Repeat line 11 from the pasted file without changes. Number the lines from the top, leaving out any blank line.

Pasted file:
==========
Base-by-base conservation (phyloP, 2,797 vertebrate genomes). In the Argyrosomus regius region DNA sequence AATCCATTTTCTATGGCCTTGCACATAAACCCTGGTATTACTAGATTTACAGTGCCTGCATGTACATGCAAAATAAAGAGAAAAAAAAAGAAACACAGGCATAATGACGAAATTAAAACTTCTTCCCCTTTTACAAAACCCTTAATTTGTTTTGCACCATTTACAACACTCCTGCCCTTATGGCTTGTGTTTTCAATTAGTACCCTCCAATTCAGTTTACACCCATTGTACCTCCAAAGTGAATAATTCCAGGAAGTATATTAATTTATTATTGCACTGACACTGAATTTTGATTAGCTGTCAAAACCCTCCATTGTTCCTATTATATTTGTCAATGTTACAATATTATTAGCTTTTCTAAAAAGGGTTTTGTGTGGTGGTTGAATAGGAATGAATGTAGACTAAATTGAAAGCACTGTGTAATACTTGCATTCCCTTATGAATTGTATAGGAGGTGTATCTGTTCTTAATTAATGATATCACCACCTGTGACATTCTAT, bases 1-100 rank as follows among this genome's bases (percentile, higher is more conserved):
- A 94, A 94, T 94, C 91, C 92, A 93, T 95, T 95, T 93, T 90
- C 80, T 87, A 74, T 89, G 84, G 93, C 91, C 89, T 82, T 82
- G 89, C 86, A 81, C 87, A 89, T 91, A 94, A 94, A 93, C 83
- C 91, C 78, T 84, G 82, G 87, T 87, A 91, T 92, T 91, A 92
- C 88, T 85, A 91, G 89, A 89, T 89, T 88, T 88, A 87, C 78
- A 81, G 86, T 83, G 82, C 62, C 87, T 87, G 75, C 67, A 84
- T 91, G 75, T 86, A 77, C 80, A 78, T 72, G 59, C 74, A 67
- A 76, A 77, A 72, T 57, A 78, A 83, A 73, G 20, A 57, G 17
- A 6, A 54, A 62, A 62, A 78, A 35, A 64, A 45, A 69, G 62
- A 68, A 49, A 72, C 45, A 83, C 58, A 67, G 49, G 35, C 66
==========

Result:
- A 68, A 49, A 72, C 45, A 83, C 58, A 67, G 49, G 35, C 66